What Drives Change? Follow the Money

Insurance companies pay huge amounts for healthcare. Some of them are beginning to realize it makes sense for them to pay to improve healthcare processes.

Blue Shield of California Foundation
announced recently that it will spend nearly $6 million for a statewide initiative to target hospital-acquired infections.

$5.75 million, will be used to expand the foundation’s groundbreaking program to dramatically reduce the number of hospital-acquired infections (HAIs). After seeing remarkable success in its nine-hospital pilot project, BSCF will use the grant to expand its innovative California Healthcare-Associated Infection Prevention Initiative (CHAIPI) to at least 100 hospitals.

“Hospital acquired infections put lives at risk and increase consumer costs. We want to dramatically reduce those risks by ensuring hospitals have access to innovative new technologies that help pinpoint and stop the spread of infections,” said Crystal Hayling, president and CEO of BSCF. “Given the results we saw in our test program, we expect the broad expansion of this effort to mean 4,000 fewer patients will contract an HAI in the next year, which translates into 30,000 fewer patient days in the hospital, $60 million in avoided costs to patients and hospitals, and nearly $15 million in bottom-line hospital savings.”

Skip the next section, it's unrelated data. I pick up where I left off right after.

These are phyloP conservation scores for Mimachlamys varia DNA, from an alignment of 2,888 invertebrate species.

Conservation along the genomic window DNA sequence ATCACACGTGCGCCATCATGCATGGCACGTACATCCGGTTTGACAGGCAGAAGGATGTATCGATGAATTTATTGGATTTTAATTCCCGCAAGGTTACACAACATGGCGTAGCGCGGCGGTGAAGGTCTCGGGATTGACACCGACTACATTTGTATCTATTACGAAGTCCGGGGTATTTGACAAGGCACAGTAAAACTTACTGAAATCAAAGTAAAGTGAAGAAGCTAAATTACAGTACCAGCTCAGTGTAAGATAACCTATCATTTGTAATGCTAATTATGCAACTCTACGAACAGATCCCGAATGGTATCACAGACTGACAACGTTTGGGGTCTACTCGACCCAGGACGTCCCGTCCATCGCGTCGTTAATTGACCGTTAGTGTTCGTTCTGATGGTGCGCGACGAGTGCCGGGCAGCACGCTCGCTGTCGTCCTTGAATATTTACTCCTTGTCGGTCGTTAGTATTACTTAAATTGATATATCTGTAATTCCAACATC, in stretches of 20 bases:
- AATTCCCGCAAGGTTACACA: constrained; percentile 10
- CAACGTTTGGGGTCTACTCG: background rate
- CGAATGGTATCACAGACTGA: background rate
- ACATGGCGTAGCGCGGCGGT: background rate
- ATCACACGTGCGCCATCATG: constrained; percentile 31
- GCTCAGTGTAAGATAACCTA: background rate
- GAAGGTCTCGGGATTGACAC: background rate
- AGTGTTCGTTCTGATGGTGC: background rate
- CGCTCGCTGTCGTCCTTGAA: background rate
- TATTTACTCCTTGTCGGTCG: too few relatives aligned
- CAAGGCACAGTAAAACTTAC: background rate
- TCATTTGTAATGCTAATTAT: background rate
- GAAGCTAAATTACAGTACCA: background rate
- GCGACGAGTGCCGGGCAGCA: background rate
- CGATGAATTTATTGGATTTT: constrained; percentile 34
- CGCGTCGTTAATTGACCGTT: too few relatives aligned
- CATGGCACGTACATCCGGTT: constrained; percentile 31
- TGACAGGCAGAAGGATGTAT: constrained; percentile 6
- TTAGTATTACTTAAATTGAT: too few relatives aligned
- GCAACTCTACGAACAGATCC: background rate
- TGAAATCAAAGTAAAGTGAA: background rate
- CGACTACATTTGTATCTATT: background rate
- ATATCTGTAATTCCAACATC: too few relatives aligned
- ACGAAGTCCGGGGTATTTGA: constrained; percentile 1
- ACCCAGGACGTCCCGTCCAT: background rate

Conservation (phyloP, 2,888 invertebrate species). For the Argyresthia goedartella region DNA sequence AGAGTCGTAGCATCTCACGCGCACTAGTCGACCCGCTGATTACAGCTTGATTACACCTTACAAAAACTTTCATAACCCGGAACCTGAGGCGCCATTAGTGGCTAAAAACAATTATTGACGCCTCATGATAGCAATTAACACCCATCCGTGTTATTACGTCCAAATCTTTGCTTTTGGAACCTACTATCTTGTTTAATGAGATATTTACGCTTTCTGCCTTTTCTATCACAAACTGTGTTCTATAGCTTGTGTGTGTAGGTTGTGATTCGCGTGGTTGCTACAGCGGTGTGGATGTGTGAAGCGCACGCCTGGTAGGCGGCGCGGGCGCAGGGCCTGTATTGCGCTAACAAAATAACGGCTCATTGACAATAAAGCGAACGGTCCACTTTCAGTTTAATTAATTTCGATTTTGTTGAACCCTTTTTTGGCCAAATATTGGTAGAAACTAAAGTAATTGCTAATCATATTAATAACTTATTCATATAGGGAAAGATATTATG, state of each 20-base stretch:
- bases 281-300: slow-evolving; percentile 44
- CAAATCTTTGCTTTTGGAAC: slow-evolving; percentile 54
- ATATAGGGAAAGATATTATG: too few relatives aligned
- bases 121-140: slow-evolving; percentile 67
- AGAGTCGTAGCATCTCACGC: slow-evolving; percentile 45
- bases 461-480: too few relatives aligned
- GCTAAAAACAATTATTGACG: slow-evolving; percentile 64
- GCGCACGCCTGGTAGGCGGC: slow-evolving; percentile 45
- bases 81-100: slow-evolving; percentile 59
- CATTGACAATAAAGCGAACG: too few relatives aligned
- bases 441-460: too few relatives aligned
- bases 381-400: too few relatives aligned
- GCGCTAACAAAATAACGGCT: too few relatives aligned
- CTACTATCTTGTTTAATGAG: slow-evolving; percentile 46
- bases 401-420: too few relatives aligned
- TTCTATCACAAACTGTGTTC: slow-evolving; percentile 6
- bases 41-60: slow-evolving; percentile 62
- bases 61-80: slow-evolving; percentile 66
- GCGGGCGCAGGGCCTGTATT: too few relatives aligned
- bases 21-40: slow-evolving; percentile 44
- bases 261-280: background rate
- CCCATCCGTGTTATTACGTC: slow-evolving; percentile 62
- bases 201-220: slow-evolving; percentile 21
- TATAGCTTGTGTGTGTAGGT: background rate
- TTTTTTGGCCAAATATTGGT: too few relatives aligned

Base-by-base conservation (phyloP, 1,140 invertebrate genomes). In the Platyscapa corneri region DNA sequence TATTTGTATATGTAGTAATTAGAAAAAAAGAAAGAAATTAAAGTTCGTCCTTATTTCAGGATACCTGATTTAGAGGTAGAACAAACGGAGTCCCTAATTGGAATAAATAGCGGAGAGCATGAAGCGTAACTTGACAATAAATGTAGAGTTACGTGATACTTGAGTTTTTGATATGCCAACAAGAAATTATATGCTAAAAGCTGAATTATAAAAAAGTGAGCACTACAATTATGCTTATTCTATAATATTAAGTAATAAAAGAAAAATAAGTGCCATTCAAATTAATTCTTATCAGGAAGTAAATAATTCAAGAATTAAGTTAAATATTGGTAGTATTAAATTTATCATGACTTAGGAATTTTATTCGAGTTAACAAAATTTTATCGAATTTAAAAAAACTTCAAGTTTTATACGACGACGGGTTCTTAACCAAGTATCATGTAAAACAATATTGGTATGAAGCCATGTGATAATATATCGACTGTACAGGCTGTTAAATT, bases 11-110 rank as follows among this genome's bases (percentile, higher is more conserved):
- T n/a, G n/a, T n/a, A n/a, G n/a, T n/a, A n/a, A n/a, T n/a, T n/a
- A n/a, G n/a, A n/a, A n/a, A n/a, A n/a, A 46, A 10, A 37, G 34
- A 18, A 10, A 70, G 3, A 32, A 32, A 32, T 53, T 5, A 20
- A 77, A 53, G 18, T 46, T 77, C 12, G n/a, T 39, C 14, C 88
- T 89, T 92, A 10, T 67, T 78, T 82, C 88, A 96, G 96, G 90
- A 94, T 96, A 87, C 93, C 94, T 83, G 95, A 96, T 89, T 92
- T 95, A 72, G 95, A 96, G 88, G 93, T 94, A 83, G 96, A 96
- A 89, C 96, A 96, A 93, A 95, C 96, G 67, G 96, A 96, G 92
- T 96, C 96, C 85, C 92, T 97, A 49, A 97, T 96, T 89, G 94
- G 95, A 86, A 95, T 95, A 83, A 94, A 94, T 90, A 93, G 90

In California, an estimated 150,000 patients suffer from HAIs annually, 9,000 of which result in death. Through CHAIPI, participating hospitals will receive support for new technology and collaborative learning opportunities about best practices. While only not-for-profit hospitals can receive funding, this grant is unique because for-profit hospitals are invited to participate in the collaborative learning sessions and will have the opportunity to purchase the technology at a reduced price.

I don’t know how much of the effort will focus on technology vs. best practices. I hope best practices gets more.


Dean Bliss said...

HAI's are a hot topic right now, and there are many good efforts taking place across the country, perhaps most notably from the Institute for Healthcare Improvement (IHI). Simple things like handwashing can drastically reduce the infection rate, and many organizations are making infection control a priority, not only for cost reasons, but to ensure we are providing the best care for the patients. Our Lean tools have been a great help in this effort.

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